Vendor Column: Reducing System Complexity by Standardizing Laboratory Informatics Solutions

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  • Published: Nov 17, 2011
  • Author: Chris Stumpf
  • Channels: Laboratory Informatics / Chemometrics & Informatics
thumbnail image: Vendor Column: Reducing System Complexity by Standardizing Laboratory Informatics Solutions

Welcome to the first in a series of features from Chris Stumpf, a marketing manager at Waters Corporation who focuses on Lab Informatics. Every two months, Chris will publish a new informatics-related article which we hope will build into a worthwhile compendium of informatics material. This month, Chris looks at how a wealth of new standardized informatics solutions are helping the scientist to reduce the drudgery of manual data management in the lab. 

A company's brand represents an experience and a level of quality to customers. In order to provide a repeatable experience and satisfactory level of quality, organizations implement quality systems - a set of common sense procedures and processes that ensure a product is manufactured reliably with a reproducible level of quality. Documentation (standard operating procedures, testing specifications, etc.) and quality testing data play a vital role in a quality system.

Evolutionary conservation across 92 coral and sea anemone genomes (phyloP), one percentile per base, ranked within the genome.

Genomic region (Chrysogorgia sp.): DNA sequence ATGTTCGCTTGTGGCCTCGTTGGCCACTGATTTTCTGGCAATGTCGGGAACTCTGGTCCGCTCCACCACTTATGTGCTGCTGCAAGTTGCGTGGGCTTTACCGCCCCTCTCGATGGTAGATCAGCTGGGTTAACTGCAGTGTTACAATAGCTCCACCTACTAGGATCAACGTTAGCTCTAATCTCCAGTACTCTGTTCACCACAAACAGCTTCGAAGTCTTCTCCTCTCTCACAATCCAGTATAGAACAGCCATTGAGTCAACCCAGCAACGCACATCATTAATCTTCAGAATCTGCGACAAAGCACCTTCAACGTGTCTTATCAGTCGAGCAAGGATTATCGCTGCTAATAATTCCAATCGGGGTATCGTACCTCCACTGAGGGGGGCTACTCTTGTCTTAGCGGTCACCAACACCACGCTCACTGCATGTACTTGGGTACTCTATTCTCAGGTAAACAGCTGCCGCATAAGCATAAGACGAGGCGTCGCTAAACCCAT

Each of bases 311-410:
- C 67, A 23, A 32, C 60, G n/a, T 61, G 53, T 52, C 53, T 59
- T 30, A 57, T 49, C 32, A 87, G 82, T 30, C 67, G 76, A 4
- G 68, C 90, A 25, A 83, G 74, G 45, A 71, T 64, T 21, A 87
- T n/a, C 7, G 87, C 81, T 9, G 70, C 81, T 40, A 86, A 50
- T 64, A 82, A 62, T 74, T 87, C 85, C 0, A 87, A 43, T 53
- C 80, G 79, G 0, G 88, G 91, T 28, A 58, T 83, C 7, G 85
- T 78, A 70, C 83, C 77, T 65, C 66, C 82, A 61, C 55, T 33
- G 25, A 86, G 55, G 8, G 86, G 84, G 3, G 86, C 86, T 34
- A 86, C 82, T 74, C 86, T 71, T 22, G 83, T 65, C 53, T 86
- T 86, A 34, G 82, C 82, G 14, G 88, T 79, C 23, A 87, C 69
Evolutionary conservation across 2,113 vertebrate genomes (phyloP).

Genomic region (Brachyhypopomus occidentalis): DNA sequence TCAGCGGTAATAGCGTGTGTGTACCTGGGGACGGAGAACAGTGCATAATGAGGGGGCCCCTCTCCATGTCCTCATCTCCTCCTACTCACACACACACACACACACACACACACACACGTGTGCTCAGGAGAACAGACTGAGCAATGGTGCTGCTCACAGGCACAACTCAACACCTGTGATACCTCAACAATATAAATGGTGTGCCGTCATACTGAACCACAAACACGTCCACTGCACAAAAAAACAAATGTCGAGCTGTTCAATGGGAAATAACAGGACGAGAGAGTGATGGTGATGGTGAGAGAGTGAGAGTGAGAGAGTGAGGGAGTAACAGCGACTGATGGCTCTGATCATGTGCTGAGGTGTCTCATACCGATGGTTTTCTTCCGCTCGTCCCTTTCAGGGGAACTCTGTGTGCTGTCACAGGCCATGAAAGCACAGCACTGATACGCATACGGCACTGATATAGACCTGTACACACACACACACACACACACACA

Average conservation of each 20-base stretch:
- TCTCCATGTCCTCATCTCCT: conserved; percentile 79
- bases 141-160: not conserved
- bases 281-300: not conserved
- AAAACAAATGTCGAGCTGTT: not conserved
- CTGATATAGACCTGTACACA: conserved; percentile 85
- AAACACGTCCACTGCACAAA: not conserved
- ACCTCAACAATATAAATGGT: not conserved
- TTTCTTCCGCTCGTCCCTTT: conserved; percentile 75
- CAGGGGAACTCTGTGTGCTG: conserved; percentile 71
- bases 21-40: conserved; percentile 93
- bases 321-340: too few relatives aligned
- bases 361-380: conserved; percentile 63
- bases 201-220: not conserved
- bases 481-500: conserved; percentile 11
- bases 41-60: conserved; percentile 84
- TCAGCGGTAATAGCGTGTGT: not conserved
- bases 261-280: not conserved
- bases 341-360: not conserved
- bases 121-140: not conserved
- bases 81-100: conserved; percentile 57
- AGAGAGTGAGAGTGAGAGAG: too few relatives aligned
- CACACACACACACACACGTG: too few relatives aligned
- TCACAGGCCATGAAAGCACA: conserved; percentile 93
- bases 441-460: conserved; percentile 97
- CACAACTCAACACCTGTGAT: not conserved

As computer automation has become more capable and pervasive, organizations rely more heavily on computer based systems for standard laboratory quality testing operations in support of the overall quality system. Adoption of informatics platforms often happens at the local laboratory level resulting in the use of Chromatography Data Systems (CDS), Laboratory Information Management Systems (LIMS), Electronic Laboratory Notebooks (ELN), and Scientific Data Management Systems (SDMS) systems from a variety of vendors across the organization. Although these solutions were originally selected to simplify workflows in a particular laboratory, they gradually began to fill a broader role within the organization. To address the more comprehensive needs of a quality system, these bottom up conceived systems became more-and-more integrated with other informatics platforms, increasing the complexity of system-to-system integration and validation sometimes to the limits of comprehension. Eventually, however, a cultural changing event occurs such as a merger-or-acquisition, a warning letter from a regulatory agency, or a decision from executive management to improve profitability. Once the barrier to change has been crossed, how does one go about designing an overall laboratory informatics system that reduces the complexity of the quality system?